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The Children S Book Business

Author: Lissa Paul
Publisher: Routledge
ISBN: 1136841962
Size: 62.24 MB
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In The Children’s Book Business, Lissa Paul constructs a new kind of book biography. By focusing on Eliza Fenwick’s1805 product-placement novel, Visits to the Juvenile Library, in the context of Marjorie Moon’s 1990 bibliography, Benjamin Tabart’s Juvenile Library, Paul explains how twenty-first century cultural sensibilities are informed by late eighteenth-century attitudes towards children, reading, knowledge, and publishing. The thinking, knowing children of the Enlightenment, she argues, are models for present day technologically-connected, socially-conscious children; the increasingly obsolete images of Romantic innocent and ignorant children are bracketed between the two periods. By drawing on recent scholarship in several fields including book history, cultural studies, and educational theory, The Children’s Book Business provides a detailed historical picture of the landscape of some of the trade practices of early publishers, and explains how they developed in concert with the progressive pedagogies of several female authors, including Eliza Fenwick, Mary Wollstonecraft, Anna Barbauld, Maria Edgeworth, and Ann and Jane Taylor. Paul’s revisionist reading of the history of children’s literature will be of interest to scholars working in eighteenth-century studies, book history, childhood studies, cultural studies, educational history, and children’s literature.

Keywords For Children S Literature

Author: Philip Nel
Publisher: NYU Press
ISBN: 0814759211
Size: 49.30 MB
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The study of children’s literature and culture has been experiencing a renaissance, with vital new work proliferating across many areas of interest. Mapping this vibrant scholarship, Keywords for Children’s Literature presents 49 original essays on the essential terms and concepts of the field. From Aesthetics to Young Adult, an impressive, multidisciplinary cast of scholars explores the vocabulary central to the study of children's literature. Following the growth of his or her word, each author traces its branching uses and meanings, often into unfamiliar disciplinary territories: Award-winning novelist Philip Pullman writes about Intentionality, Education expert Margaret Meek Spencer addresses Reading, literary scholar Peter Hunt historicizes Children’s Literature, Psychologist Hugh Crago examines Story, librarian and founder of the influential Child_Lit litserv Michael Joseph investigates Liminality. The scope, clarity, and interdisciplinary play between concepts make this collection essential reading for all scholars in the field. In the spirit of Raymond Williams’ seminal Keywords, this book is a snapshot of a vocabulary of children’s literature that is changing, expanding, and ever unfinished.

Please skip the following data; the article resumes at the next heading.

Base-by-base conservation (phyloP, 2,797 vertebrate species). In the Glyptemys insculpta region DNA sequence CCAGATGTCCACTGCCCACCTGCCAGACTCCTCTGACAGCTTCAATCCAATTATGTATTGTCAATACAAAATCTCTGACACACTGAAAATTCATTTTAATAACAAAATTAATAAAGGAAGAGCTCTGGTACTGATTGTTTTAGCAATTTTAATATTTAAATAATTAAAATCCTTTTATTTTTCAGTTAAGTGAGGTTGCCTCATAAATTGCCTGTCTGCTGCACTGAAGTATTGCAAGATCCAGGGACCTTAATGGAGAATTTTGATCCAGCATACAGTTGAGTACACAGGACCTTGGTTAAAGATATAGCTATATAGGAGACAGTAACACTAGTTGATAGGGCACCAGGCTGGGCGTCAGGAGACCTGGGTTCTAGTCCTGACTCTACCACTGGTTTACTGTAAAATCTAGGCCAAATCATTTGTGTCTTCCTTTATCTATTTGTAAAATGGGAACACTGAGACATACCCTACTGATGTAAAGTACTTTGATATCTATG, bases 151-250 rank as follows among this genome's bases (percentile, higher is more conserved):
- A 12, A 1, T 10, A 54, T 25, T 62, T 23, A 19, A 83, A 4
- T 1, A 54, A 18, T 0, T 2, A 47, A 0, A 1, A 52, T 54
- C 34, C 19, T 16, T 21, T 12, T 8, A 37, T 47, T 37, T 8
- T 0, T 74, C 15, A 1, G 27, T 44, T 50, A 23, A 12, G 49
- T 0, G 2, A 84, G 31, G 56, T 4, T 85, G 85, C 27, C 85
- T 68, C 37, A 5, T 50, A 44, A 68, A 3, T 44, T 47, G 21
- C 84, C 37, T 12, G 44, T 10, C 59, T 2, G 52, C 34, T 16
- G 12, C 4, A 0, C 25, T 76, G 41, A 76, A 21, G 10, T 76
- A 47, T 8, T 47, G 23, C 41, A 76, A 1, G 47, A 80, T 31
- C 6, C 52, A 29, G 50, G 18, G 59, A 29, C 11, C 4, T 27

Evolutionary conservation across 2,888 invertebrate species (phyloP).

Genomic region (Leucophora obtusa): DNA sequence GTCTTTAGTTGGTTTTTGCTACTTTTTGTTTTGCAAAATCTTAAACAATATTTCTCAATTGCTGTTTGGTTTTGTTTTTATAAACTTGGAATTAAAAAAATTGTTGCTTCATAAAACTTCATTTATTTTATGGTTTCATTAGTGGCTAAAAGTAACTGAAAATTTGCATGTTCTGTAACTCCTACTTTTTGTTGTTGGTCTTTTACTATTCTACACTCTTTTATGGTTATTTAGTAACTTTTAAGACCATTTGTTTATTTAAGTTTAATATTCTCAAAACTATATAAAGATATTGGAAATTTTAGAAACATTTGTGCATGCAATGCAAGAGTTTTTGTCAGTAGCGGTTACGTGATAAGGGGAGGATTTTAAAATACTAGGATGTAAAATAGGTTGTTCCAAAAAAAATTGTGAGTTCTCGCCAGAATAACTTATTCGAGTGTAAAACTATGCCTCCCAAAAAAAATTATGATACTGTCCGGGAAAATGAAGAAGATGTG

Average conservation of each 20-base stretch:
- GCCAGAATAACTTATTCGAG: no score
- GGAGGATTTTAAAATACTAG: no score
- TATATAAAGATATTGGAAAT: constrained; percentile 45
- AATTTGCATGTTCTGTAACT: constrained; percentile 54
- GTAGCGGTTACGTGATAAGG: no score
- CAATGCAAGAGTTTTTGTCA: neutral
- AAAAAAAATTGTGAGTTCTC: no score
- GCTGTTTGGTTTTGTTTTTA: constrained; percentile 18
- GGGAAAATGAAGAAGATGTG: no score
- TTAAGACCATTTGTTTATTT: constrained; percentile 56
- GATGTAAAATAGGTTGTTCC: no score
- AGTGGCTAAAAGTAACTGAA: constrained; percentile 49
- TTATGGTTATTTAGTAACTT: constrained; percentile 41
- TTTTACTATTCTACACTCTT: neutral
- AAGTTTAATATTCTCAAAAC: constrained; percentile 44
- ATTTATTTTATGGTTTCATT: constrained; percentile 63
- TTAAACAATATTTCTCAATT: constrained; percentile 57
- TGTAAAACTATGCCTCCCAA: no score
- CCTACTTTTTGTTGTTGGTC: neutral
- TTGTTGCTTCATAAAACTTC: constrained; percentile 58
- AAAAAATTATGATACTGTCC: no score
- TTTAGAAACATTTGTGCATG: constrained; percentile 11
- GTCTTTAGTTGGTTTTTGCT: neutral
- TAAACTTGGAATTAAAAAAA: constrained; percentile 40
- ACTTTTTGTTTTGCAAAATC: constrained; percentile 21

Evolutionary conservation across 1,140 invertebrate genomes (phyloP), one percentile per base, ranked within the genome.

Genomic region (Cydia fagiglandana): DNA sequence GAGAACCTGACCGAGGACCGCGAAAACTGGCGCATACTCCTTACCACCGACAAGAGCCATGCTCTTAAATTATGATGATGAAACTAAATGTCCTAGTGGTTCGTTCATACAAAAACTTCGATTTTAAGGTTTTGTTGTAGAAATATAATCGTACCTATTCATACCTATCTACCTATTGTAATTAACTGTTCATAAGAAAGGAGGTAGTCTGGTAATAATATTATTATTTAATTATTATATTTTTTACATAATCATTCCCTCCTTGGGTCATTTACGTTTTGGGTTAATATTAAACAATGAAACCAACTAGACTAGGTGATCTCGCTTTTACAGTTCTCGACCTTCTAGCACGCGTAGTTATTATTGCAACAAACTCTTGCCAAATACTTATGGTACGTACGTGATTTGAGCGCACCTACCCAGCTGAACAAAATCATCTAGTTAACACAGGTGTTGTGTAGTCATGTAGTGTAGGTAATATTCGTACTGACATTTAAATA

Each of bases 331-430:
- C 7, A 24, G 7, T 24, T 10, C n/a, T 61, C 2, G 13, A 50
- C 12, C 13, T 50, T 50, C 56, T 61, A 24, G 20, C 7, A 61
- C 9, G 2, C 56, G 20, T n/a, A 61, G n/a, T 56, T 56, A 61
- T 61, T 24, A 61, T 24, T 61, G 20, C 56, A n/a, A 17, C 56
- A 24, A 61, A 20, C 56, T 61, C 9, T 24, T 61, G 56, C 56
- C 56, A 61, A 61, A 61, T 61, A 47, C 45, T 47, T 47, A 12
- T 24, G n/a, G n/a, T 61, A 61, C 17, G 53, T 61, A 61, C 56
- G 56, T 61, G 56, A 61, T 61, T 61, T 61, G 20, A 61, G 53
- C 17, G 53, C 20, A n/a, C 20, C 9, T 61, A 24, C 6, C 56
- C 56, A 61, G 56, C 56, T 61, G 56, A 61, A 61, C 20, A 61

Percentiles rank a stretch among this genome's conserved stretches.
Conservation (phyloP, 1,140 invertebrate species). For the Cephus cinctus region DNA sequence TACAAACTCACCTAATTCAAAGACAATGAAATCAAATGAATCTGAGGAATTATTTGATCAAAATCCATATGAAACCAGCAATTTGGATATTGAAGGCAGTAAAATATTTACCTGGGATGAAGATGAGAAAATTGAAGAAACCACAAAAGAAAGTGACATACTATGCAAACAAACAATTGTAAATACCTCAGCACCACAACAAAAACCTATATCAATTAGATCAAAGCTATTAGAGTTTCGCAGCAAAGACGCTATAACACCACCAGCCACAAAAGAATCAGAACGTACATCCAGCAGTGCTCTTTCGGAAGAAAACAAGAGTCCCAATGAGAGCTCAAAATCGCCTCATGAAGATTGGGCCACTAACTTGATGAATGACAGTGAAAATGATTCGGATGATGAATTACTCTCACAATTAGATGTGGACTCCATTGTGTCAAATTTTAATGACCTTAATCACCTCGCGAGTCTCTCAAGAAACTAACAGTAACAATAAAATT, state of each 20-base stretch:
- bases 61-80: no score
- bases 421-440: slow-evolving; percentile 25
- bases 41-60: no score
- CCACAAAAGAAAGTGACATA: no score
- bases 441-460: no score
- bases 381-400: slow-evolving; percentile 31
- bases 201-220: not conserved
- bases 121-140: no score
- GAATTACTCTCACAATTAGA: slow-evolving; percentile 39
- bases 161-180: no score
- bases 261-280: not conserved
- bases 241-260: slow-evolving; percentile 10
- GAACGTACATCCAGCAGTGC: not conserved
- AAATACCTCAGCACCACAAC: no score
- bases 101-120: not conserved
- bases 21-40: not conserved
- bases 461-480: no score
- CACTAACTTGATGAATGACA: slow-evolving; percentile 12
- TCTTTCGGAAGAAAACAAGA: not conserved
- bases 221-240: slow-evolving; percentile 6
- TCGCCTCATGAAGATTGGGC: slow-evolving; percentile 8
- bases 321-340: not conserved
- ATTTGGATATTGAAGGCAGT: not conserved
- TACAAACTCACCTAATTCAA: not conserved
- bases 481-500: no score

Contemporary English Language Indian Children S Literature

Author: Michelle Superle
Publisher: Routledge
ISBN: 1136720871
Size: 64.81 MB
Format: PDF, Kindle
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Concurrent with increasing scholarly attention toward national children’s literatures, Contemporary English-language Indian Children’s Literature explores an emerging body of work that has thus far garnered little serious critical attention. Superle critically examines the ways Indian children’s writers have represented childhood in relation to the Indian nation, Indian cultural identity, and Indian girlhood. From a framework of postcolonial and feminist theories, children’s novels published between 1988 and 2008 in India are compared with those from the United Kingdom and North America from the same period, considering the differing ideologies and the current textual constructions of childhood at play in each. Broadly, Superle contends that over the past twenty years an aspirational view of childhood has developed in this literature—a view that positions children as powerful participants in the project of enabling positive social transformation. Her main argument, formed after recognizing several overarching thematic and structural patterns in more than one hundred texts, is that the novels comprise an aspirational literature with a transformative agenda: they imagine apparently empowered child characters who perform in diverse ways in the process of successfully creating and shaping the ideal Indian nation, their own well-adjusted bicultural identities in the diaspora, and/or their own empowered girlhoods. Michelle Superle is a Professor in the department of Communications at Okanagan College. She has taught children’s literature, composition, and creative writing courses at various Canadian universities and has published articles in Papers and IRCL.

The Role Of Translators In Children S Literature

Author: Gillian Lathey
Publisher: Routledge
ISBN: 1136925740
Size: 60.57 MB